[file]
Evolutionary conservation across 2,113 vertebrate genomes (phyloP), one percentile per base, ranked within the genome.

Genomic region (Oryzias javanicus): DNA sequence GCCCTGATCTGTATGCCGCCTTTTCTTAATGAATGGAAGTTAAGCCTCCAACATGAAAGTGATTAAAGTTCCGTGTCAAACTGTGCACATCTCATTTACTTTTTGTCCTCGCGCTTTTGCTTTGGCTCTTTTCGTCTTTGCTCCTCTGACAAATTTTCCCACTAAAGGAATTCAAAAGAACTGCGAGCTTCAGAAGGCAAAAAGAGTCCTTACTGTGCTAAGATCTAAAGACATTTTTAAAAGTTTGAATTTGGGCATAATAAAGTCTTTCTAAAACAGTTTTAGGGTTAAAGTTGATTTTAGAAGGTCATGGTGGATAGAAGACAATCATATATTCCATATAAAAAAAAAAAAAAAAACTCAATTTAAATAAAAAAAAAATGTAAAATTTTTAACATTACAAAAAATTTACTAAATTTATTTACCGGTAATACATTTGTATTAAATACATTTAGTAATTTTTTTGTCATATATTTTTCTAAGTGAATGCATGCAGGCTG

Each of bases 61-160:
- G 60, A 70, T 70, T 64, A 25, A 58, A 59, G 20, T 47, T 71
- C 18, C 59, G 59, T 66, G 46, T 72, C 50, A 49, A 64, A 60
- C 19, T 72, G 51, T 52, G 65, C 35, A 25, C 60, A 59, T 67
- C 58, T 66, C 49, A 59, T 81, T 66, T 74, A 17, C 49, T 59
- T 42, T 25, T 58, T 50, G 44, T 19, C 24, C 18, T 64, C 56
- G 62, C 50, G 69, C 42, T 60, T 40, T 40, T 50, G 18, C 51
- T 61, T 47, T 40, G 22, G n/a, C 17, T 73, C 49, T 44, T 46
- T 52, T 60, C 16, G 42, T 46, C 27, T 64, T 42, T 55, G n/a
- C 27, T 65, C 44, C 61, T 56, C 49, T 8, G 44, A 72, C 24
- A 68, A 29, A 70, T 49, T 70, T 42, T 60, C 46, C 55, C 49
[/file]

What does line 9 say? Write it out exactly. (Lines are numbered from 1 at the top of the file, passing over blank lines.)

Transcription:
- G 62, C 50, G 69, C 42, T 60, T 40, T 40, T 50, G 18, C 51